I used my water kettle (metal ones, not the plastic ones) to boil my water. Usually, if I did not consume all the water in the kettle and the water was cold, I usually topup extra water to the kettle and turn it on to boil.

So, after many weeks of boiling in this way, I notice that there are white powder outside the kettle. (I notice that when the water is boil, some water was splashed to the outside of the kettle and I left those water splashed out to dry as time goes)

Is the white powder actually called fluoride? How do I tested it to verify if the white powder chemical is safe or not?

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    $\begingroup$ I've never seen a kettle where that hasn't happened :) If you're concerned, clean it off. But take notice that it's actually coming out of the water. So drinking the water pure will mean you're getting more of it than you are when you've boiled it. $\endgroup$
    – user1160
    Feb 7, 2013 at 14:19
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    $\begingroup$ As BBftw's answer says, the white powder is probably largely calcium carbonate. Chalk is calcium carbonate. So the white powder is probably no more harmful than chalk. $\endgroup$ Feb 12, 2013 at 10:55
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    $\begingroup$ You can clean out the kettle by boiling with some white vinegar. // By boiling the water you're boiling out carbon dioxide which makes the solution more basic. This makes mainly calcium carbonate precipitate. $$\ce{Ca(HCO3)_{2(aq)} -> CaCO3_{(ppt)} + CO2_{(gas)} + H2O}$$ $\endgroup$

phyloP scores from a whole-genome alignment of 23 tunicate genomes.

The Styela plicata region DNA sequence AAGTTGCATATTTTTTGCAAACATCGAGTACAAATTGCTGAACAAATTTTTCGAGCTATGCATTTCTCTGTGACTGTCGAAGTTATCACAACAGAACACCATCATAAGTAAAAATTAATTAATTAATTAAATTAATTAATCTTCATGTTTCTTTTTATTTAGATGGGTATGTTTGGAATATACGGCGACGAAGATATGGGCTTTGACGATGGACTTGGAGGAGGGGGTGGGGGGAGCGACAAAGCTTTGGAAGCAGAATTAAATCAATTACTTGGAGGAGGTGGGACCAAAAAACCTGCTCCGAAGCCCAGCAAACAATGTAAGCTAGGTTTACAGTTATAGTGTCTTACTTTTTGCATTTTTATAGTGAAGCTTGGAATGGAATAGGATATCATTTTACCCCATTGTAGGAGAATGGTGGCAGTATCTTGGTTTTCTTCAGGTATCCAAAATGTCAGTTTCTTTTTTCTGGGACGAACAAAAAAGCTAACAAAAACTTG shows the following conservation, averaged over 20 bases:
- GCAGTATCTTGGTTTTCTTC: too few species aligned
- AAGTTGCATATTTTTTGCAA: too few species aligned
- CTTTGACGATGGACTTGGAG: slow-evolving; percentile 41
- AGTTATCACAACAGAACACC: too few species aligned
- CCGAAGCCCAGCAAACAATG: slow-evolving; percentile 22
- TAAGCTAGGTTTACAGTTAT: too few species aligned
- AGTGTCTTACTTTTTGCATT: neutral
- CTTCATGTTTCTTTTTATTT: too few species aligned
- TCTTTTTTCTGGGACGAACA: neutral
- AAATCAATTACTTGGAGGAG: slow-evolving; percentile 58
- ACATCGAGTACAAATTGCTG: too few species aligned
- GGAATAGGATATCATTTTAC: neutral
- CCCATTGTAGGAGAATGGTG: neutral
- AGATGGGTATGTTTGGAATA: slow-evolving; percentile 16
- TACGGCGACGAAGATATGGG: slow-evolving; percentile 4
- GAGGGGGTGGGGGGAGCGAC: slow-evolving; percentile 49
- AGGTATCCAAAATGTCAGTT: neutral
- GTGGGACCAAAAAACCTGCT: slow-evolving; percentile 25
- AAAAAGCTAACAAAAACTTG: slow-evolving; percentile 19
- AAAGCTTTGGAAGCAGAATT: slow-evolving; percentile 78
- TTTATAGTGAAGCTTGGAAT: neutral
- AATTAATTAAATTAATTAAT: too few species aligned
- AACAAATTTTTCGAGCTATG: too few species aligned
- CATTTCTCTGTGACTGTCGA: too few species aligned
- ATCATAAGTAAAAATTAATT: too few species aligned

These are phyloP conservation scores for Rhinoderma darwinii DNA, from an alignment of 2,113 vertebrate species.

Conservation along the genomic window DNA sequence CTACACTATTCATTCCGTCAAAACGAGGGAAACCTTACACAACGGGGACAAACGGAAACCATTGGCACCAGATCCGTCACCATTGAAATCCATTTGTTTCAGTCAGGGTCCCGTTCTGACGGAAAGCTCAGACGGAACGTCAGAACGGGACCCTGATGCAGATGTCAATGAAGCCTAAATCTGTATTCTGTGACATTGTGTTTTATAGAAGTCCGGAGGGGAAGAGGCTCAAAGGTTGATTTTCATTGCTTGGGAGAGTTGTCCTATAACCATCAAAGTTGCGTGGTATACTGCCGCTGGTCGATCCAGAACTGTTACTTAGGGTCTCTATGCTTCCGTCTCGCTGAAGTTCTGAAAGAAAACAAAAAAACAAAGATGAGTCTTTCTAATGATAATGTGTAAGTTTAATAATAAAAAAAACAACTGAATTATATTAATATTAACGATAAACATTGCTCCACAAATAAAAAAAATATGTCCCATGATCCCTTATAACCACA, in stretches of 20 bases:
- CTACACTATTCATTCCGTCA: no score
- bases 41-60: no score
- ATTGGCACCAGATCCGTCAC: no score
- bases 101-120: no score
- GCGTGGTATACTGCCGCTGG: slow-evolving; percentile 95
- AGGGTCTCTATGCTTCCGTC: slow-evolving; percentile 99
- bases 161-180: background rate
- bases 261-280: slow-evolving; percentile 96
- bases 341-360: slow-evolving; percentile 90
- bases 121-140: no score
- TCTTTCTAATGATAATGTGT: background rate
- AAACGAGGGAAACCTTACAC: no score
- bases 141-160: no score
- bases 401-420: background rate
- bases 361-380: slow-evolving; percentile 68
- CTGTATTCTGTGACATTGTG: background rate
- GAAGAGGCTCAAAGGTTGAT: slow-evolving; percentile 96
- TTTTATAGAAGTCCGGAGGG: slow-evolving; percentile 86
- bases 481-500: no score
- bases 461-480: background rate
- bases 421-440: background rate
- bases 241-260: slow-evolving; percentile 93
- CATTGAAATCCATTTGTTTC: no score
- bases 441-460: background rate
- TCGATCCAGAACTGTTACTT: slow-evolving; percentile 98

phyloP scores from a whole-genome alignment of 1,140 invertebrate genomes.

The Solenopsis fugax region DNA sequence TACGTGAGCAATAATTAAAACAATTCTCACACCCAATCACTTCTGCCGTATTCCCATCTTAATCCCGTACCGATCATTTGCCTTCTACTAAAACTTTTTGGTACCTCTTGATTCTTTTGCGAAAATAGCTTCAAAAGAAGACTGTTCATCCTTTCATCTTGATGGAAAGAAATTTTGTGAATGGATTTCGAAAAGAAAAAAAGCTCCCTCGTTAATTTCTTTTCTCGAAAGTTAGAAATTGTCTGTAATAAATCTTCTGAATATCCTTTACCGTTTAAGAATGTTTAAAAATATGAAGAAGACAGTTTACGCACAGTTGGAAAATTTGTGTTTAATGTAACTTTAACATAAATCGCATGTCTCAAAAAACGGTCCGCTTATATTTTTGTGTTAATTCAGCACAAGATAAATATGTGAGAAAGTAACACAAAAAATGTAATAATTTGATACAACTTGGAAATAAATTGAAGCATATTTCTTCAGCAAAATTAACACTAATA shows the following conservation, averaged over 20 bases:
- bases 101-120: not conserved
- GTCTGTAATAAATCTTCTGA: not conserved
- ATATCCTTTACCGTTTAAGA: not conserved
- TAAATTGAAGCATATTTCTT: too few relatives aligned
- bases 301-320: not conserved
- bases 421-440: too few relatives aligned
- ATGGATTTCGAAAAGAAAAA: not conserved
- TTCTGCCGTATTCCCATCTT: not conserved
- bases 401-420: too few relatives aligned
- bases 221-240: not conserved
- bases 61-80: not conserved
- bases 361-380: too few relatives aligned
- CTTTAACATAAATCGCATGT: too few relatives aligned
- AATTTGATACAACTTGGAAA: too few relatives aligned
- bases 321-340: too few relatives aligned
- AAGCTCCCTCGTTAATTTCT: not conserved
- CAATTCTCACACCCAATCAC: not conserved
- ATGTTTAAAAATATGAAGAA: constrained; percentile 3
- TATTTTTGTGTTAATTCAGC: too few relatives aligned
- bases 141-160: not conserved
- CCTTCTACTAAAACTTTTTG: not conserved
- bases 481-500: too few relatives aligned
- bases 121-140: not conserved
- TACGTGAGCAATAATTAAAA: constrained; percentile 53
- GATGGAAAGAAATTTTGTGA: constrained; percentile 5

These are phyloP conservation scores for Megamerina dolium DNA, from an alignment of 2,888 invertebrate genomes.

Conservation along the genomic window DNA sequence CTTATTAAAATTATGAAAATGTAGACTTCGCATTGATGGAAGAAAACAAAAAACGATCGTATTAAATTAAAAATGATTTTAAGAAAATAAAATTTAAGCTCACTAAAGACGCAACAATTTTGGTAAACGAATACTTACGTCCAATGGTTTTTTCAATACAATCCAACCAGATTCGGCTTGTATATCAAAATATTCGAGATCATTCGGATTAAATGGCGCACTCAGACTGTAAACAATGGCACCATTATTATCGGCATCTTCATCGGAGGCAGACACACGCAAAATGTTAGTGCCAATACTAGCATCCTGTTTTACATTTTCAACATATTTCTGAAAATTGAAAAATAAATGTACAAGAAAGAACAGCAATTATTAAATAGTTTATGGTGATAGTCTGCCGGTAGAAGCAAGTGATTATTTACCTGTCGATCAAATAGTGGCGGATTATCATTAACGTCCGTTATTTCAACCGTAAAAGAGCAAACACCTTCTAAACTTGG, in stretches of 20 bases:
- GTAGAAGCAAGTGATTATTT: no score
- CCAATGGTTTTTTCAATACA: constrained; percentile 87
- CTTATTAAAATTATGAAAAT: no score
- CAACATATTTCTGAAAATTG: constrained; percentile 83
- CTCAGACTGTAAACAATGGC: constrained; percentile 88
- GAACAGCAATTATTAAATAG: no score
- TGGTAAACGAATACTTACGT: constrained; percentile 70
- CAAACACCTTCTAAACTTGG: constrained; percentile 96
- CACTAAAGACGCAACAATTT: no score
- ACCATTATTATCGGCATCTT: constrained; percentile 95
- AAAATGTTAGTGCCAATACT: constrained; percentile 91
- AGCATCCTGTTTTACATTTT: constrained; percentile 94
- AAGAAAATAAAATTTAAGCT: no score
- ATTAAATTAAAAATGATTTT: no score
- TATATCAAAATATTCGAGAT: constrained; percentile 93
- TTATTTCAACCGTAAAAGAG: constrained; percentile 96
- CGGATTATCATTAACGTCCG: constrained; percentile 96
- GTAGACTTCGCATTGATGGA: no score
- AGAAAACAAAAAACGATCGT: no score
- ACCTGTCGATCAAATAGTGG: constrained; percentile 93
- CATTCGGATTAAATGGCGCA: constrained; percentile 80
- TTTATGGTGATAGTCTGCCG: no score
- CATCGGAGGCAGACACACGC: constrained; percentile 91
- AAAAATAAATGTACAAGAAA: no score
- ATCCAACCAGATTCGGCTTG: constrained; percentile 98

– MaxW
    Nov 9, 2015 at 3:34

2 Answers 2


It's likely that your home is supplied with "hard" water (that is, water with a high mineral content). These dissolved minerals typically include calcium or magnesium ions (from dissolved calcium bicarbonate and magnesium bicarbonate, respectively). Heating or boiling your "hard" water in a kettle will soften it by precipitating the calcium carbonate as its solubility decreases with increasing temperature.

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This (calcium carbonate) could be the white powder you have observed after evaporation. Hard water should not pose any health risks, and in fact can add some extra calcium and magnesium to your diet. If it's still concerning to you, there are hundreds of products available that can soften your water before you use it, just google "water softener" and you'll be overwhelmed.



I live a place where the water is extremely hard, and I regularly remove calcium carbonate from my electric heater. The method is quite simple: fill the kettle with water, add citric acid (as solid) and heat. You will notice a lot of gas which is carbondioxide (CaCO3 + 2H+ -> Ca2+ + H2O + CO2). You can use any acid but citric acid is cheap.

  • $\begingroup$ You can also boil a bit of white vinegar, should dissolve it as well. $\endgroup$
    – kenorb
    Jan 20, 2018 at 14:05

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